If you are able to hold the pet, here are some helpful tips for reuniting the lost pet with its owner.
1. Take the pet to the nearest vet and have them scanned for a microchip.
(This is usually free.) If the pet has a chip, follow the directions given to you by the microchip manufacturer.
2. Visit www.petharbor.com to post the pet as found and download a Found Dog flyer template.
Include a photo and a brief description as well as your contact information. Post the flyers near where you found the pet, in all directions.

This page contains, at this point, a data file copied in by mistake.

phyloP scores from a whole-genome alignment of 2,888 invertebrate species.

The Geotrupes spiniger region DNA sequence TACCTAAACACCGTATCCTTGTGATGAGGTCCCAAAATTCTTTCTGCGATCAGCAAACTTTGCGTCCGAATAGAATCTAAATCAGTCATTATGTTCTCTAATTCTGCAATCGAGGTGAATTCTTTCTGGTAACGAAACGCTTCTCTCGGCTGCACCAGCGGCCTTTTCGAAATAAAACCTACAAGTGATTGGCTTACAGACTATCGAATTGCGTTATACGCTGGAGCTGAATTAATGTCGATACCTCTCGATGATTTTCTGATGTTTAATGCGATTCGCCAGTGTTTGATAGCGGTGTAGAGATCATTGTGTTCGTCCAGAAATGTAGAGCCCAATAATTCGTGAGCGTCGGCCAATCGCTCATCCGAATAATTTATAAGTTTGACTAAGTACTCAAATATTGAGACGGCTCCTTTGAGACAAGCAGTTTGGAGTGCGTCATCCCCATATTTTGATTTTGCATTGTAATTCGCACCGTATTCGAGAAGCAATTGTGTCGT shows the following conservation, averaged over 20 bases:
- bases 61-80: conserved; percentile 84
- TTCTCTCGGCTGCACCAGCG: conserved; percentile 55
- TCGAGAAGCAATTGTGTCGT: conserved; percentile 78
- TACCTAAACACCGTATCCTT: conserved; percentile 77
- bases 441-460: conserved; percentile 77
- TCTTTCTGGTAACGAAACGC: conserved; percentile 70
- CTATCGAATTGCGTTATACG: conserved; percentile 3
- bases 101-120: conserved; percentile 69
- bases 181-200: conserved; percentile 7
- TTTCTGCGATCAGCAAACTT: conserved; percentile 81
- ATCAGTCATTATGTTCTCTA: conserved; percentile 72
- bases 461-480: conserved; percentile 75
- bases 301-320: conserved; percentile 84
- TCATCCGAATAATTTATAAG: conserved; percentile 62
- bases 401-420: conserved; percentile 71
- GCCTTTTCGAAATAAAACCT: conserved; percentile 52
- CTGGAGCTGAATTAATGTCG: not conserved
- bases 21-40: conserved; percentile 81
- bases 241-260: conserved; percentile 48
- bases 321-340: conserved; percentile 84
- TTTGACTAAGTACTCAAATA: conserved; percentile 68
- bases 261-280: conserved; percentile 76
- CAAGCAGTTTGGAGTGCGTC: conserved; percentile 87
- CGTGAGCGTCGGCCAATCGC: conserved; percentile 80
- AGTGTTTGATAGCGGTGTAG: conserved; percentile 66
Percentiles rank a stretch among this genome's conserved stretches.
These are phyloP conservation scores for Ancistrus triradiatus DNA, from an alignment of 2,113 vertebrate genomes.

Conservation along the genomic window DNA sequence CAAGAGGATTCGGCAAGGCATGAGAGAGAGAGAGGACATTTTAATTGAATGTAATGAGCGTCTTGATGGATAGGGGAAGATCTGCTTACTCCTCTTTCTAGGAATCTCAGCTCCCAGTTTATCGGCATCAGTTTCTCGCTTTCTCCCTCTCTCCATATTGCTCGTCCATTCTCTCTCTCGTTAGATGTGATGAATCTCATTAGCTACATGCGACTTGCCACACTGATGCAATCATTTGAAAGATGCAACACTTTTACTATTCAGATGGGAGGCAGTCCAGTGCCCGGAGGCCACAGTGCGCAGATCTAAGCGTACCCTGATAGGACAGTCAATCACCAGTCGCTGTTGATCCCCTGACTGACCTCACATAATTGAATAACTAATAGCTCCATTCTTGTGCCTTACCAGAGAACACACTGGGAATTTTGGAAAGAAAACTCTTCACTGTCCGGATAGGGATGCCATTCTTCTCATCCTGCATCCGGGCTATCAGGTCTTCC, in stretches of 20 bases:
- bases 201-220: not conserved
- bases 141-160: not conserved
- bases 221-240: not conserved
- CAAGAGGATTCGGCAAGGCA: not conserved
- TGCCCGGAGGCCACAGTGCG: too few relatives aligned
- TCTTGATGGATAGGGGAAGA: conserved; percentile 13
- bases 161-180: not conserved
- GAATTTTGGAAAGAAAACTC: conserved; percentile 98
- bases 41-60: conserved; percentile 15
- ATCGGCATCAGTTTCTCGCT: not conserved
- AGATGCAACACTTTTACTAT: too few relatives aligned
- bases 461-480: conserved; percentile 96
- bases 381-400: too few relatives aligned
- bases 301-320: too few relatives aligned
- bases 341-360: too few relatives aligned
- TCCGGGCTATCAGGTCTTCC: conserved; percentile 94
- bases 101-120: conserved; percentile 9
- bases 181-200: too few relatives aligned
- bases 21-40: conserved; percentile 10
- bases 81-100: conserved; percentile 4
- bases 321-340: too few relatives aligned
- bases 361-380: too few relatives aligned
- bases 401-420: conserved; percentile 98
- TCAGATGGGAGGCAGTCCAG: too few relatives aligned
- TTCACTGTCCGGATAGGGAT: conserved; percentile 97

3. Post on Nextdoor.
Post the pet on Nextdoor, a website and smartphone app, which allows you to connect with neighbors and surrounding communities.
4. Post the pet on Maricopa County Animal Care & Control’s website.
5. Post the pet on Craigslist.
It’s helpful to withhold one detail of the pet that only an owner would know (i.e. distinctive marking, color of collar, etc…) to prevent the wrong owner from claiming a pet.
6. Post the pet on Straydar and Lost Dogs Arizona Facebook pages specifically for lost and found pets in the Greater Phoenix area.
In the event you have tried unsuccessfully to reunite the pet with its owner for a reasonable amount of time (we suggest at least 7 days), and you cannot keep the pet permanently, reach out to rescues in our community. A list can be found by visiting PACC911’s website. pacc911.org/coalition-partner-list